Senator Lindsey Graham and 30 other Republican senators signed a letter today calling for the appointment of a special prosecutor to investigate what they dubbed an "avalanche" of leaks from the White House.
But least five of the GOP Senators who signed the letter didn't always feel so strongly about getting a special prosecutor to investigate leaks, while strongly objecting to assuming leakers were guilty before an investigation was complete.
A review of past statements from the senators who signed the letter reveals several flip flops and inconsistent viewpoints.
In a 2003 interview with CNN, Senator Mitch McConnell said that a special prosecutor wasn't necessary in the Valerie Plame case because "you're most likely to get an unbiased investigation by career public integrity people than you are by some special counsel."
In another interview from that year, McConnell asserted that "the career professionals down at the Justice Department who are incorruptible and not subject to being manipulated by either side," should be in charge.
Senators Saxby Chambliss and John Cornyn — who also signed the letter — strongly resisted the notion of appointing a special prosecutor during the Plame affair, with Cornyn calling it a "lousy idea."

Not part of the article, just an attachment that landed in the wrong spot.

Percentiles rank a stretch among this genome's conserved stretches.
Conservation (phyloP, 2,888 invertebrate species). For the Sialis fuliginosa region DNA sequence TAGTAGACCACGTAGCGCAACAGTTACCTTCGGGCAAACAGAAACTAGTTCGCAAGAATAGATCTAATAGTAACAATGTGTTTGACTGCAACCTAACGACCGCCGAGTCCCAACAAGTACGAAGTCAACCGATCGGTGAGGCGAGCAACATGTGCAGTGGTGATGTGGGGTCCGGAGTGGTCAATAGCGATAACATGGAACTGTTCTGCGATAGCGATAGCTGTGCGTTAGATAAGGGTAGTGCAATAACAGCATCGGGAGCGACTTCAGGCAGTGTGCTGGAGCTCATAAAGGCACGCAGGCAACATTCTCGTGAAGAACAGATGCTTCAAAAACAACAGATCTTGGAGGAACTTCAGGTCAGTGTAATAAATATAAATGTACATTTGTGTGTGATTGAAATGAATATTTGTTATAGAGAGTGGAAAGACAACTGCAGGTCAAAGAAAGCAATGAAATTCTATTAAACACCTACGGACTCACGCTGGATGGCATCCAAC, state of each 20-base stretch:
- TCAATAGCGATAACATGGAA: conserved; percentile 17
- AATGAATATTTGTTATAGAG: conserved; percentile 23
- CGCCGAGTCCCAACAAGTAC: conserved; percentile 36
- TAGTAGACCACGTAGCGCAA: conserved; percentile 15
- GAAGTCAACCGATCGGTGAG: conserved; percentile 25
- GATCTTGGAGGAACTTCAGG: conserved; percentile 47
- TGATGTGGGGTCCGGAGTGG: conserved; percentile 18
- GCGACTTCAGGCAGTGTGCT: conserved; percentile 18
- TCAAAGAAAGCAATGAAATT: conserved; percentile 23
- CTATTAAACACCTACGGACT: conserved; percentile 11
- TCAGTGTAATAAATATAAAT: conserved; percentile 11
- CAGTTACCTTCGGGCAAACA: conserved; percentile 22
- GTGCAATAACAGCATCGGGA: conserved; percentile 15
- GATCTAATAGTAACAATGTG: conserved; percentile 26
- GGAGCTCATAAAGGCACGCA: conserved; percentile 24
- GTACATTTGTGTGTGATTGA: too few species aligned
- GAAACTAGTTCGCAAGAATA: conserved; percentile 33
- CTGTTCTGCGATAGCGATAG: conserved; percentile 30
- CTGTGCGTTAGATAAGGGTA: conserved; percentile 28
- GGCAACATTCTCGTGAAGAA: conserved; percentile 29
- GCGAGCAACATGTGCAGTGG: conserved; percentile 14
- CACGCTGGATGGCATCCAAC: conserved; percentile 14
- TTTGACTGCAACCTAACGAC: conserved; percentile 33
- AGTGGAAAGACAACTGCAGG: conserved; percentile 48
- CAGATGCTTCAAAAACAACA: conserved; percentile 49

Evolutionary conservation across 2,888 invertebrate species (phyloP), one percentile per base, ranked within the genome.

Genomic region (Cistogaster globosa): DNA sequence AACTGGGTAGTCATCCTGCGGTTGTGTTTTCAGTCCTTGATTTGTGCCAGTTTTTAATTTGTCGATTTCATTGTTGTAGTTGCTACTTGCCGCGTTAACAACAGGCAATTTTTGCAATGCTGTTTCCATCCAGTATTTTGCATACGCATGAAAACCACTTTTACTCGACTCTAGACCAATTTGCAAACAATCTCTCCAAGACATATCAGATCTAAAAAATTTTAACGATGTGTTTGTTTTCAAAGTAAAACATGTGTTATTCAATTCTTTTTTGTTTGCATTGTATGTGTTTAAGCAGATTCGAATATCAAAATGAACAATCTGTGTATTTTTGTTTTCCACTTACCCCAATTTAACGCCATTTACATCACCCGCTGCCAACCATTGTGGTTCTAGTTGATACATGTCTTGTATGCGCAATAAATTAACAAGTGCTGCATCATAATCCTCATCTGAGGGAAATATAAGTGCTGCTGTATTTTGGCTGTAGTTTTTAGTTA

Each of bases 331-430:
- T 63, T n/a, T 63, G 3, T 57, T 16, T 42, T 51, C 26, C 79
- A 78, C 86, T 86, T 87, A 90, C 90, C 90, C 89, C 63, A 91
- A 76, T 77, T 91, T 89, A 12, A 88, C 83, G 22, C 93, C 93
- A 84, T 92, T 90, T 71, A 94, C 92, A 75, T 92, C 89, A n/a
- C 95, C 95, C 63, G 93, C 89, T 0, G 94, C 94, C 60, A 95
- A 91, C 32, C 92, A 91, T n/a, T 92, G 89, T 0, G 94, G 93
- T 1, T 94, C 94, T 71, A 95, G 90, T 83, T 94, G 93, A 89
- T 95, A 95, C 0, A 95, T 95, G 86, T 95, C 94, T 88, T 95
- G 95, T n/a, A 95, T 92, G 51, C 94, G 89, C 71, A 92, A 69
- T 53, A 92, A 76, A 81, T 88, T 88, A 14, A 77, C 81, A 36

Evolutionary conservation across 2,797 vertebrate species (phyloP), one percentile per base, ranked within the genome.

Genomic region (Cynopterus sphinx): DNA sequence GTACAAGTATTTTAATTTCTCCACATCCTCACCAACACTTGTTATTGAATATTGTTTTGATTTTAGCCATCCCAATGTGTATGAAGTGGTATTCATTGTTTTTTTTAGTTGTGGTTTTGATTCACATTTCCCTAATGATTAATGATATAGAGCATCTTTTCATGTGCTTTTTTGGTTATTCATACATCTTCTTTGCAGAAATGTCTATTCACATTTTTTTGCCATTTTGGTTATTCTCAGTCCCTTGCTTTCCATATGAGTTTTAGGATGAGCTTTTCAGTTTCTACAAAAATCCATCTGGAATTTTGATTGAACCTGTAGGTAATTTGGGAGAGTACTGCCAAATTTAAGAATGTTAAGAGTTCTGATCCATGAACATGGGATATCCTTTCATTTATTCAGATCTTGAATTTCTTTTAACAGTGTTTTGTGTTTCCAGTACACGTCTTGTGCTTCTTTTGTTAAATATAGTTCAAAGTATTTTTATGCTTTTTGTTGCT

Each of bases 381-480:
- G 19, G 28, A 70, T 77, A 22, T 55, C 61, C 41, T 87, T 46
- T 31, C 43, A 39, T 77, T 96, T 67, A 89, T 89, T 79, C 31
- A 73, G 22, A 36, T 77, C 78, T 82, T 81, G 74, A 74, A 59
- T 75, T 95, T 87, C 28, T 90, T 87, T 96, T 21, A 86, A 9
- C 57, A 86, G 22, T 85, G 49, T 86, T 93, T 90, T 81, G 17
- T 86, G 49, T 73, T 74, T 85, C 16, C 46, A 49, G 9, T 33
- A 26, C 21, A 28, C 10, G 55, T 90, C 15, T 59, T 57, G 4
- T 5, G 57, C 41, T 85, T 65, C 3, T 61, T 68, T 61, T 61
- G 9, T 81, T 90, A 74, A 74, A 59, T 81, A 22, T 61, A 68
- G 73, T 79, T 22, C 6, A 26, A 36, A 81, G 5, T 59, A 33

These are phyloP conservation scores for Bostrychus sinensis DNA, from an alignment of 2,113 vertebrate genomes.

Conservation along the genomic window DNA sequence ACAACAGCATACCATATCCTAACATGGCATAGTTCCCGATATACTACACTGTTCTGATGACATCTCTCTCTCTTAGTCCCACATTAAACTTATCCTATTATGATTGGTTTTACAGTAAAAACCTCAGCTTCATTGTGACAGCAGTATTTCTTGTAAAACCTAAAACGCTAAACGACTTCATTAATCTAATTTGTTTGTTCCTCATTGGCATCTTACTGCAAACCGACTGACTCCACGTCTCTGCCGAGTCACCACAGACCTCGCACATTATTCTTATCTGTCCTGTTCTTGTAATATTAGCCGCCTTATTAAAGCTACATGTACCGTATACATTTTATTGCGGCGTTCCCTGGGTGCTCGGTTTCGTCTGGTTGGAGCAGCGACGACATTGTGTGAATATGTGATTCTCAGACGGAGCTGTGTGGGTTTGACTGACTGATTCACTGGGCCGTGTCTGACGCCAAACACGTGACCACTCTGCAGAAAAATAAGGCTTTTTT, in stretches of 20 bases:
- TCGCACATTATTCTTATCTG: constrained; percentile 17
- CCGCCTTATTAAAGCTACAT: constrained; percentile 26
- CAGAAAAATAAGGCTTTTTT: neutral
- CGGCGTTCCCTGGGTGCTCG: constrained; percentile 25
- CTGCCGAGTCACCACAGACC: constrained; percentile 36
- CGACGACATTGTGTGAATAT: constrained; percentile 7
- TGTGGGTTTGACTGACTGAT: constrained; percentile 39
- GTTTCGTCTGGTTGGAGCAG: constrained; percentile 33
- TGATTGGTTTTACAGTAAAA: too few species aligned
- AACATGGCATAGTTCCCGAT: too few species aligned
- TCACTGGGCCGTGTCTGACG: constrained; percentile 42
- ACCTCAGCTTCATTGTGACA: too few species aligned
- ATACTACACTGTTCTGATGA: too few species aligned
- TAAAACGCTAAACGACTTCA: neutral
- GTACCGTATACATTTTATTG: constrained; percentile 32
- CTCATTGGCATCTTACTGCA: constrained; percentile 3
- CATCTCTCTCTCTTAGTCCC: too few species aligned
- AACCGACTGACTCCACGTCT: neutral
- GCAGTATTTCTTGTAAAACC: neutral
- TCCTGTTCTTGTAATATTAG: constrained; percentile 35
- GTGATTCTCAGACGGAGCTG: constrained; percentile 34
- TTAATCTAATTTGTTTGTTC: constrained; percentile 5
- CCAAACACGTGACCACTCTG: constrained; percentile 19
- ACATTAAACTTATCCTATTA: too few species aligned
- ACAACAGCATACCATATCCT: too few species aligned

Over the past three weeks, that's exactly what the Obama administration has done in the two leak investigations, appointing two career federal prosecutors from the Department of Justice to oversee the investigations.
In the letter, the GOP senators also preemptively pointed the finger at Tom Donilon, President Obama's national security advisor, citing a New York Times book review that suggests he was a key source in the recent David Sanger book.
However, the letter's author, Lindsey Graham, strongly objected to the speculation that Karl Rove was behind the Plame leaks, telling CBS in 2005 that "there's no evidence that Karl Rove" leaked the CIA's operative name.
John McCain — another signatory to the letter who has led the charge on the Hill to pursue a leak investigation, calling for a non-binding resolution to appoint a special prosecutor — defended Rove as well, telling MSNBC at the time that "Karl Rove has stated that he did not do anything wrong...I take him at his word.”
Democrats charge that the GOP senators have opened themselves to charges of hypocrisy in investigation that is increasingly taking on partisan tones: the letter today noted that both Joe Biden and Obama had previously called for a special counsel to investigate the Valerie Plame case, using the president and vice president's previous statements as examples to establish "precedent of asking for a neutral investigation."